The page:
An email correspondent, call him “Sam”, argued against ethical naturalism as follows:
Naturalistic Ethical philosophy can advance conditional imperatives, but I don’t see how it could sanction a categorical imperative. Ethical Naturalists (“EN” for short) can say, “Be compassionate, because in the long run you’ll be happier,” but they cannot say “Be compassionate, period.” So ENs cannot sanction compassion in every circumstance, but only in those circumstances where the expected advantage has a realistic chance of occurring.
Many moral acts are sanctioned by law (laws against fraud). But is there anything which obligates us to obey law? Maybe the desire to be a good, honest citizen? But what do we say about situations where the desire for some other good (security, wealth, power) is stronger than the desire to be a good citizen? What, if anything, obligates our obedience to the law in those situations?
ENs (ethical naturalists) may have many reasons for wanting to seem virtuous always and everywhere, regardless of the circumstances. But do they have any reason that obligates them to be virtuous always and everywhere, regardless of the circumstances? If they do, it’s a reason that cannot easily fit within their metaphysical framework.
Suppose that the naturalist has had some kind of intuition or intellectual insight telling him that virtue or a good will is an absolute good. He may then continue believing that he’s a naturalist, but in actuality he is no longer a naturalist. For he has presumed an absolute, and in nature there are no absolutes.
I propose a rejoinder to Sam’s claims about the limits of “naturalism.”
First, I have some doubt about his example of “sanctioning compassion”:
Can anyone or anything sanction compassion? Can we demand or obligate people to be compassionate? Isn’t compassion something you feel for others, more an aspect of your character or personality than a response to an external sanction? There is the possibility of training or educating people so that they eventually come to feel compassion for others; but genuine compassion is not something you can impose on people. At best, you might be able to sanction behavior which approximates compassionate behavior; and maybe that’s good enough.
Now, to the substance of Sam’s case:
According to Sam, naturalism lacks any grounds for issuance of categorical imperatives. It cannot impose unconditional obligations to act virtuously, but only conditional imperatives to act virtuously when doing so will result in desirable consequences.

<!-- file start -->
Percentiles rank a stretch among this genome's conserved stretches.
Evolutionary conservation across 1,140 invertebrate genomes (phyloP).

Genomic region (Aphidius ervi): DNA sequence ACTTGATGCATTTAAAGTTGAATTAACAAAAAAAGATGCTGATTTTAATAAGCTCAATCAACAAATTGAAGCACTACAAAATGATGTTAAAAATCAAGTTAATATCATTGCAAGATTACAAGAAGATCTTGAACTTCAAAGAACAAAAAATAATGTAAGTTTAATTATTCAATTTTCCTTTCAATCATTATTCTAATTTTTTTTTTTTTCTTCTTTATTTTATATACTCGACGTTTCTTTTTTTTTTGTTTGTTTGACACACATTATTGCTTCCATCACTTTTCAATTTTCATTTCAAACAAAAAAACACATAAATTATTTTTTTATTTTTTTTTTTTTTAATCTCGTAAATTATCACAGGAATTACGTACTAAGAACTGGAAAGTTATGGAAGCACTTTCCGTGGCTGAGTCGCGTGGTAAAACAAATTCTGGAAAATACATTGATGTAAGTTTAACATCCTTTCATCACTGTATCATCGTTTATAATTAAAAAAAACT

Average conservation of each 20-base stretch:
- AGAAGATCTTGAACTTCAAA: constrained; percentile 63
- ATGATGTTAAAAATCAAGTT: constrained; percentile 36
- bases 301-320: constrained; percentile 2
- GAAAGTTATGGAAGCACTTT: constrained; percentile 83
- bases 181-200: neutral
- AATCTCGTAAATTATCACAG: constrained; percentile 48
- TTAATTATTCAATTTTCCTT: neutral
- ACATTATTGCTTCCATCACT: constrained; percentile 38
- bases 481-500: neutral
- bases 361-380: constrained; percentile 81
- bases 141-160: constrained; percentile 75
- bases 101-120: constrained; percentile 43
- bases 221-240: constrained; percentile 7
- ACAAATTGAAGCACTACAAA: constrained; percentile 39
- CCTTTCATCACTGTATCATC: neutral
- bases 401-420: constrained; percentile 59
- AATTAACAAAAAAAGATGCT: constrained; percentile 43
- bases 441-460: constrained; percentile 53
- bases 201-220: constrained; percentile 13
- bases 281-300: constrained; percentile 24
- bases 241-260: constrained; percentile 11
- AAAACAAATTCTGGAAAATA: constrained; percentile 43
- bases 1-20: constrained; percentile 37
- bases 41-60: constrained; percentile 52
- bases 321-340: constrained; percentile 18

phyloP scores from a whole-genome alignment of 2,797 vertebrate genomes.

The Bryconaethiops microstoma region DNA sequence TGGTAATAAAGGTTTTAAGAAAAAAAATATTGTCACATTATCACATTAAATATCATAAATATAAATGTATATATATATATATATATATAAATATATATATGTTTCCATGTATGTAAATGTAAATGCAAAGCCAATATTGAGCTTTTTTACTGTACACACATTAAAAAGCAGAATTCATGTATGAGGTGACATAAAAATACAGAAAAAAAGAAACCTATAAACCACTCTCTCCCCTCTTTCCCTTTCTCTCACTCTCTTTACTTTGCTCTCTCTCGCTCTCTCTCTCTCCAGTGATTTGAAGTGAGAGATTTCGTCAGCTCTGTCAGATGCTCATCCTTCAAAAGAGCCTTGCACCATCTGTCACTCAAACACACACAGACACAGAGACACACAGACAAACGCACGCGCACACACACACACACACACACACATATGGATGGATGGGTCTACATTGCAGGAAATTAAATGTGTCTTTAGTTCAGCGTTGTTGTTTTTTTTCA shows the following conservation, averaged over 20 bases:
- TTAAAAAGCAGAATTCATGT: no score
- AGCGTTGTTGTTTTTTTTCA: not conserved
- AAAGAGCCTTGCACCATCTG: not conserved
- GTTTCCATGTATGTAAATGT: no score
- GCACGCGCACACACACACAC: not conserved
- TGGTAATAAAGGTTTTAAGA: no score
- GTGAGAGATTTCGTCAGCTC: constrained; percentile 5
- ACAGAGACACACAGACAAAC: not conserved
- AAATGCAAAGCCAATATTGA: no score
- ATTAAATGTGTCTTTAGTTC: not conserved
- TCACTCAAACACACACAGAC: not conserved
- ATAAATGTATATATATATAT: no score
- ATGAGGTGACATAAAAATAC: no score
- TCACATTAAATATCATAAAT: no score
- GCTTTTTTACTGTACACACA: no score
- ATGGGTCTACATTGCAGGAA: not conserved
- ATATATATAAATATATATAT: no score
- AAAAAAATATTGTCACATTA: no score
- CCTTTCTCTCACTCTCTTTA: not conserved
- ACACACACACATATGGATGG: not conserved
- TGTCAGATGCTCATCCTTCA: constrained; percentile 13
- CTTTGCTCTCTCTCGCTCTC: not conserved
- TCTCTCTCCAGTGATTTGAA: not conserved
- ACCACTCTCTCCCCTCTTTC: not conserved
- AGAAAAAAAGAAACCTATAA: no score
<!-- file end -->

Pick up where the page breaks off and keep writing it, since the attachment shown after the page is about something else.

“Naturalists may have many reasons for wanting to seem virtuous always and everywhere, regardless of the circumstances. But I don’t think they have any reason that obligates them to be virtuous always and everywhere, regardless of the circumstances. Or, if they do, it’s a reason that cannot easily fit within their metaphysical framework”
This is because, “in nature there are no absolutes.”
In short, according to Sam, moral absolutes are not available to naturalists, as naturalists. They could not justify the goal of trying to be virtuous under all circumstances.
Let’s take an example: the act of torturing babies. Naturalists could never justifiably hold that such an act is wrong in all circumstances. That would involve an absolutist sanction, which naturalist cannot support. Hence, any naturalist who holds that torturing babies is always a moral wrong is hiding some non-naturalistic principles in his closet.
I have serious doubts about this line of argument. It seems that Sam equates ‘naturalism’ with a type of consequentialist ethics which requires that all moral values be justified in terms of consequences, which will vary so much that no moral rule (such as that forbidding the torture of babies) could be unconditional. (This is a common tactic used by supernaturalists against secular moralists.)
There are a number of replies to this, of which I give two:
(1) A Utilitarian could argue for a rule utilitarianism which asserts nearly unconditional rules (for all real-world circumstances) as ultimately justified in terms of the well-being of society. It’s very hard to imagine circumstances in which the torture of infants would be admissible. The fact that you don’t get a metaphysical absolute becomes largely irrelevant on a moral plain, although it might be interesting to those prone to engage in metaphysical speculation.
(2) By nature (evolution of the tribe, kinship, parental instincts and feelings), cultural development, training, education, experience and such] — individuals come to acquire strong feelings of compassion for other human beings, especially helpless, innocent infant. These strong feelings and concerns —along with practical, rational, social considerations— lead to strong, unassailable rules against the torture of babies. It is hard (practically impossible) to imagine circumstance in which we would over-ride such moral rules against the torture of innocents. This “quasi-absoluteness” of moral rule is good enough. The philosophical observation that metaphysical absoluteness is not obtainable becomes mostly academic and irrelevant. In other words, the viability of the secular, naturalistic ethical philosophy is not much affected by the metaphysical qualms that some ‘philosophers’ might feel.
Final note: The advocate of moral transcends imagines that he possesses those absolutes which allows for genuine categorical imperatives. But these ‘absolutes’ ultimately turn out to be very human in origin, based (as they are for naturalists) on experience, conditioning, and specific, human theological interpretations of codes attributed to supernatural authority, but which can be traced to some human or group of humans. Ultimately, the ‘absolutes’ of the religious authoritarian are in the same category with the ‘absolutes’ of any human-based morality.